Potty training setbacks
Identifying the problems you might encounter when moving to a potty or toilet, and tips on how to overcome your child’s ups and downs when leaving behind nappies.
It’s important to identify the signs when your toddler is ready to potty-train, as this can happen as early as 18 months, but most commonly between 2 and 3 years. Some are not ready to leave nappies behind until a little later. For more about this, go to How to start potty training.
Potty training setbacks
Your toddler is self-conscious
It’s understandable that we go to the loo in one place in the home, yet for spontaneity’s sake, we may have left the potty in the kitchen or lounge. Try: making sure your child understands you are happy to have the potty where she chooses – in the bathroom, in a quiet corner of the lounge or hallway. You and other people in your home should respect your child’s privacy when she sits down.
Your toddler hates the mess
Especially if there is an older child in the home, it might seem fun to make a big deal of what’s just landed in the bowl. Try: not making a big deal of it yourself. As soon as your child is done and you have used a wipe to tidy her up, put the wipe on top of what’s in the potty and flush it away before she has a chance to dwell on it.
Your toddler hates to poo on the potty
Let’s not mince words – pooing is a very different sensation to weeing and can feel far more alarming an act than when it used to slip out and remain in her nappy. Try: sitting down in front of her and let her hold your hands for reassurance when she poos. Or let your child get used to urinating in her potty for a while first, keeping her pull-on nappy up for poos until she feels a little more ready.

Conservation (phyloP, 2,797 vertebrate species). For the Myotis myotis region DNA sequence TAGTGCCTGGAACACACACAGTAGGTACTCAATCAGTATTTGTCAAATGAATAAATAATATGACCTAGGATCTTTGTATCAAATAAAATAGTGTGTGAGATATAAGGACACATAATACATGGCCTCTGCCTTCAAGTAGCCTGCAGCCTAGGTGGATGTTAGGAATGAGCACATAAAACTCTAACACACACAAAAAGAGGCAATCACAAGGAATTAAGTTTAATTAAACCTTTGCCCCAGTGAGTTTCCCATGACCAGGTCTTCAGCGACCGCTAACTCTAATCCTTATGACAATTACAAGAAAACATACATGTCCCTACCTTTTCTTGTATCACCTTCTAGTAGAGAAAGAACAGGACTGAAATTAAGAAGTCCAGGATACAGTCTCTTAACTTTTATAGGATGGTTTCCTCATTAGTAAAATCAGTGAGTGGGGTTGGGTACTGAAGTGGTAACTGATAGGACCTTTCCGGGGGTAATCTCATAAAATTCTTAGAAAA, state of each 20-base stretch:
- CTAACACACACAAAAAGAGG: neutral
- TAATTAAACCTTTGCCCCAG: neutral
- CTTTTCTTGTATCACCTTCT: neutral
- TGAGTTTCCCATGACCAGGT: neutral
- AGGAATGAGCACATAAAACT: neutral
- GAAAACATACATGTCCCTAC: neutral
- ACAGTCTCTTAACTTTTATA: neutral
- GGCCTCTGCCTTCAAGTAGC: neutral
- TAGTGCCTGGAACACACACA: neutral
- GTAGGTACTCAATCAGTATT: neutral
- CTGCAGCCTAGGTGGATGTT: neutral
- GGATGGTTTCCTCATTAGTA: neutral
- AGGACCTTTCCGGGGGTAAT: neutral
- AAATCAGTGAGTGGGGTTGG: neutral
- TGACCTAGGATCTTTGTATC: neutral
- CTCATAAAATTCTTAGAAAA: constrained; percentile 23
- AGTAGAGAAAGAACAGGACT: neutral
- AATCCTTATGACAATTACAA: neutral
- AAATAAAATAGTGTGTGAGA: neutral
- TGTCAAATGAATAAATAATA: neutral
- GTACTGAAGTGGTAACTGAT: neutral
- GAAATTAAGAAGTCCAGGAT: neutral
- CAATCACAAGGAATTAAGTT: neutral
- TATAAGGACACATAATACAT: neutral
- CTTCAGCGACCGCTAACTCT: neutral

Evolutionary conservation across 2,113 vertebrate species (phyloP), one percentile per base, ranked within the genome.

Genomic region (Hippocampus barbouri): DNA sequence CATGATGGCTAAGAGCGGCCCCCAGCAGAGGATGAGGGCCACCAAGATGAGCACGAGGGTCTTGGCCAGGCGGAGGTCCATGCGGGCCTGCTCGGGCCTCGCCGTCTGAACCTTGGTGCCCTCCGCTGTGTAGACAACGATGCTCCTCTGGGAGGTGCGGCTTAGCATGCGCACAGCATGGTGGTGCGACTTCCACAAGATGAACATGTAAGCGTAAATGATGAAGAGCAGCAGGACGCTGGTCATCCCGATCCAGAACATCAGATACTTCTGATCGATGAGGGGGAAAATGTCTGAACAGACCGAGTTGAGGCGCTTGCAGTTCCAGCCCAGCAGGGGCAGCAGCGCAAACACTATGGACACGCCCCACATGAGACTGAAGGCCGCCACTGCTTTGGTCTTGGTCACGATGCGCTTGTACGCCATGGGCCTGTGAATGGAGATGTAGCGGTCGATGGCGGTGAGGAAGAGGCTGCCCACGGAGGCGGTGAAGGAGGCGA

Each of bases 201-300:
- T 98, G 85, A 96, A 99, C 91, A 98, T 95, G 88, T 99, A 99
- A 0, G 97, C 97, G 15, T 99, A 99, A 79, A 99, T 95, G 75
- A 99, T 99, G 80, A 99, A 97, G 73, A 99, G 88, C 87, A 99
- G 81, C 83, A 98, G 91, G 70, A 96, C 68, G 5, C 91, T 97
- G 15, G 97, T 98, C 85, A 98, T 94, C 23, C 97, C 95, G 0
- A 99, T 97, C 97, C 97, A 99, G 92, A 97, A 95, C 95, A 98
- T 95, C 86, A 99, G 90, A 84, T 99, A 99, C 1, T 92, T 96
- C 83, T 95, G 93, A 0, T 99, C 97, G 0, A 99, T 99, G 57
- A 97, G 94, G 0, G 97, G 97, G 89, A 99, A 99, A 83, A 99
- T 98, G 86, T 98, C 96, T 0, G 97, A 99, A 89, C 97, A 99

Your toddler wets the bed
If you decide to try dry nights at the same time as daytime potty-training, you may have a few wet bed incidents. Try: letting your child become a confident potty or toilet person by day and leave on nappies for nighttimes, even for many more months yet. Go for pull-up nappies so your child still feels she is growing up.
Your toddler loses interest
Don’t put pressure on your toddler to continue to use the potty for every episode if she is reluctant. She may be self-conscious that her new challenge has become your main topic of conversation. Try: inviting your child to use the potty for her own dolly or teddy ‘go to the loo’ on. Keep some little books to hand so she can read if she wants to take her time.
Accidents on the carpet
If your toddler is now out of nappies an accident can be embarrassing for her. Try: not over-reacting. Be understanding and clear up the mess without fuss. Don’t be tempted to go back into nappies as she may see this as a failure to be a ‘big girl’.
Playing with the results
Some children are so pleased with their achievement they like to stick their hands in. Try: staying calm and cleaning it up, explaining it could give her a bad tummy ache if she plays with it. Get a really fun liquid soap to encourage hand-washing straight after the potty instead. If she’s ready, it might be time to switch to the toilet.
Toilet training setbacks
Once your toddler feels ready, you can move from the potty to the toilet. (Some children go straight from nappies to the toilet.)
Your child fears falling into the toilet
Try: holding her hand while she sits on the loo. Or invest in a small seat that fits into the main toilet seat when she wants to go.
Your child hates the noisy flush
Many children don’t like the sound and rush of water when they have been to the toilet. Try: waiting until they are well away from the toilet before flushing. Gradually flush within their earshot but while they are still out of the bathroom and then eventually they will be used to it.
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